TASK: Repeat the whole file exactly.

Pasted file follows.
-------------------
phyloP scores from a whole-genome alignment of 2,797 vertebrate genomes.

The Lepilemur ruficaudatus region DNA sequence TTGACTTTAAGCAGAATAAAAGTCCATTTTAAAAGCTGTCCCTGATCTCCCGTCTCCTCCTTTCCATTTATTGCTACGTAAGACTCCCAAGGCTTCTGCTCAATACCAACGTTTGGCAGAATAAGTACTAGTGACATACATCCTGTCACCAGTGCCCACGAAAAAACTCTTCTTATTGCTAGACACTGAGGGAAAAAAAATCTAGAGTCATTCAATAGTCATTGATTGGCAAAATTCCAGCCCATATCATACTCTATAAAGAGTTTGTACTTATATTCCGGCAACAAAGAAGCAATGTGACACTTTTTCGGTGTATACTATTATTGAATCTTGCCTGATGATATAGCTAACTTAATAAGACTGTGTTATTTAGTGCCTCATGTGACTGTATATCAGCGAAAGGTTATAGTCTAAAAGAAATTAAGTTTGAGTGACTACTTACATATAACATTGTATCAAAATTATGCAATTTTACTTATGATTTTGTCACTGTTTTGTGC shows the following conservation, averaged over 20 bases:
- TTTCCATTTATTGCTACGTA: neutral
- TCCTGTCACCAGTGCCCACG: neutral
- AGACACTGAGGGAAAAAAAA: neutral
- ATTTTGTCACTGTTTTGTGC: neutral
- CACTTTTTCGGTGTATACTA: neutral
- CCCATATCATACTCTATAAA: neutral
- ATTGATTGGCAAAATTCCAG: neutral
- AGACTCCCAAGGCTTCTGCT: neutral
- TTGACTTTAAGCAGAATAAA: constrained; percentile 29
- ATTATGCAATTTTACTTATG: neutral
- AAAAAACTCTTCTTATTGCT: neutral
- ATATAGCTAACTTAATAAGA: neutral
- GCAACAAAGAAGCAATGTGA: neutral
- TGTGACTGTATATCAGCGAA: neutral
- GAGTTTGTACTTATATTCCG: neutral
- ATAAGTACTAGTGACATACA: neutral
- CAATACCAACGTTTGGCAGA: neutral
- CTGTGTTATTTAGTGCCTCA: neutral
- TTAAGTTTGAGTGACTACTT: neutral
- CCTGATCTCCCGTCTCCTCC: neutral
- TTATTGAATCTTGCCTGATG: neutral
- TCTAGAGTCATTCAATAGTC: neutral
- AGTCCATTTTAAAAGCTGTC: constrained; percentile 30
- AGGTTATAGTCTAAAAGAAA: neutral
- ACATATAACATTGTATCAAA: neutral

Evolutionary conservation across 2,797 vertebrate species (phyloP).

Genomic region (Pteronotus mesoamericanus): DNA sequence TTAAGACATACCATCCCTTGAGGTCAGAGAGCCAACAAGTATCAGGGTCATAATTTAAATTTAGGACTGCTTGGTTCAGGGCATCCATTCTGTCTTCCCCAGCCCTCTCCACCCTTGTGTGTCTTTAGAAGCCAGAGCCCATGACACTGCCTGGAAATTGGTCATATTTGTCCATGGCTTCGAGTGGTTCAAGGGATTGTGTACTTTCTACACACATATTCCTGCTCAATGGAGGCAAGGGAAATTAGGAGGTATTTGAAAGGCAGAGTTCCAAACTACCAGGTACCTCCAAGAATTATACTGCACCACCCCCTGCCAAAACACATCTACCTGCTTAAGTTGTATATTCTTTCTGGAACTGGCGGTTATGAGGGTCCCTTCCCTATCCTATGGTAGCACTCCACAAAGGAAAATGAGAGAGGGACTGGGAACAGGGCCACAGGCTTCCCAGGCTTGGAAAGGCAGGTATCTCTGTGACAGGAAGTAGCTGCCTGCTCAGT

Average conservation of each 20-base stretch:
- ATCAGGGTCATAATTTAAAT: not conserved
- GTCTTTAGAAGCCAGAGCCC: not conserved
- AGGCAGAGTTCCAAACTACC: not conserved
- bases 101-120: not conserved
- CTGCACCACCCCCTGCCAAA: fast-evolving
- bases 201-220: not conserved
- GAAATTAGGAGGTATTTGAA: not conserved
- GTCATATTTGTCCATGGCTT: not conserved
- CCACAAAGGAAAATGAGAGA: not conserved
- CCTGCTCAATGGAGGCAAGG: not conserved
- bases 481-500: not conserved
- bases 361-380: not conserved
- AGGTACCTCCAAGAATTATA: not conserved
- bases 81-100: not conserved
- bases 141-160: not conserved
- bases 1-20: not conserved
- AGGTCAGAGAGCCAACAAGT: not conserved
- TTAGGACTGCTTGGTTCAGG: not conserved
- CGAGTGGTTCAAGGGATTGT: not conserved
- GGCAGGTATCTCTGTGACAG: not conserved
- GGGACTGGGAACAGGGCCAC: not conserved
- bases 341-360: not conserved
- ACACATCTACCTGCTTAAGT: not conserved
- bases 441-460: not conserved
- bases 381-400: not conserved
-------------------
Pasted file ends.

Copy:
phyloP scores from a whole-genome alignment of 2,797 vertebrate genomes.

The Lepilemur ruficaudatus region DNA sequence TTGACTTTAAGCAGAATAAAAGTCCATTTTAAAAGCTGTCCCTGATCTCCCGTCTCCTCCTTTCCATTTATTGCTACGTAAGACTCCCAAGGCTTCTGCTCAATACCAACGTTTGGCAGAATAAGTACTAGTGACATACATCCTGTCACCAGTGCCCACGAAAAAACTCTTCTTATTGCTAGACACTGAGGGAAAAAAAATCTAGAGTCATTCAATAGTCATTGATTGGCAAAATTCCAGCCCATATCATACTCTATAAAGAGTTTGTACTTATATTCCGGCAACAAAGAAGCAATGTGACACTTTTTCGGTGTATACTATTATTGAATCTTGCCTGATGATATAGCTAACTTAATAAGACTGTGTTATTTAGTGCCTCATGTGACTGTATATCAGCGAAAGGTTATAGTCTAAAAGAAATTAAGTTTGAGTGACTACTTACATATAACATTGTATCAAAATTATGCAATTTTACTTATGATTTTGTCACTGTTTTGTGC shows the following conservation, averaged over 20 bases:
- TTTCCATTTATTGCTACGTA: neutral
- TCCTGTCACCAGTGCCCACG: neutral
- AGACACTGAGGGAAAAAAAA: neutral
- ATTTTGTCACTGTTTTGTGC: neutral
- CACTTTTTCGGTGTATACTA: neutral
- CCCATATCATACTCTATAAA: neutral
- ATTGATTGGCAAAATTCCAG: neutral
- AGACTCCCAAGGCTTCTGCT: neutral
- TTGACTTTAAGCAGAATAAA: constrained; percentile 29
- ATTATGCAATTTTACTTATG: neutral
- AAAAAACTCTTCTTATTGCT: neutral
- ATATAGCTAACTTAATAAGA: neutral
- GCAACAAAGAAGCAATGTGA: neutral
- TGTGACTGTATATCAGCGAA: neutral
- GAGTTTGTACTTATATTCCG: neutral
- ATAAGTACTAGTGACATACA: neutral
- CAATACCAACGTTTGGCAGA: neutral
- CTGTGTTATTTAGTGCCTCA: neutral
- TTAAGTTTGAGTGACTACTT: neutral
- CCTGATCTCCCGTCTCCTCC: neutral
- TTATTGAATCTTGCCTGATG: neutral
- TCTAGAGTCATTCAATAGTC: neutral
- AGTCCATTTTAAAAGCTGTC: constrained; percentile 30
- AGGTTATAGTCTAAAAGAAA: neutral
- ACATATAACATTGTATCAAA: neutral

Evolutionary conservation across 2,797 vertebrate species (phyloP).

Genomic region (Pteronotus mesoamericanus): DNA sequence TTAAGACATACCATCCCTTGAGGTCAGAGAGCCAACAAGTATCAGGGTCATAATTTAAATTTAGGACTGCTTGGTTCAGGGCATCCATTCTGTCTTCCCCAGCCCTCTCCACCCTTGTGTGTCTTTAGAAGCCAGAGCCCATGACACTGCCTGGAAATTGGTCATATTTGTCCATGGCTTCGAGTGGTTCAAGGGATTGTGTACTTTCTACACACATATTCCTGCTCAATGGAGGCAAGGGAAATTAGGAGGTATTTGAAAGGCAGAGTTCCAAACTACCAGGTACCTCCAAGAATTATACTGCACCACCCCCTGCCAAAACACATCTACCTGCTTAAGTTGTATATTCTTTCTGGAACTGGCGGTTATGAGGGTCCCTTCCCTATCCTATGGTAGCACTCCACAAAGGAAAATGAGAGAGGGACTGGGAACAGGGCCACAGGCTTCCCAGGCTTGGAAAGGCAGGTATCTCTGTGACAGGAAGTAGCTGCCTGCTCAGT

Average conservation of each 20-base stretch:
- ATCAGGGTCATAATTTAAAT: not conserved
- GTCTTTAGAAGCCAGAGCCC: not conserved
- AGGCAGAGTTCCAAACTACC: not conserved
- bases 101-120: not conserved
- CTGCACCACCCCCTGCCAAA: fast-evolving
- bases 201-220: not conserved
- GAAATTAGGAGGTATTTGAA: not conserved
- GTCATATTTGTCCATGGCTT: not conserved
- CCACAAAGGAAAATGAGAGA: not conserved
- CCTGCTCAATGGAGGCAAGG: not conserved
- bases 481-500: not conserved
- bases 361-380: not conserved
- AGGTACCTCCAAGAATTATA: not conserved
- bases 81-100: not conserved
- bases 141-160: not conserved
- bases 1-20: not conserved
- AGGTCAGAGAGCCAACAAGT: not conserved
- TTAGGACTGCTTGGTTCAGG: not conserved
- CGAGTGGTTCAAGGGATTGT: not conserved
- GGCAGGTATCTCTGTGACAG: not conserved
- GGGACTGGGAACAGGGCCAC: not conserved
- bases 341-360: not conserved
- ACACATCTACCTGCTTAAGT: not conserved
- bases 441-460: not conserved
- bases 381-400: not conserved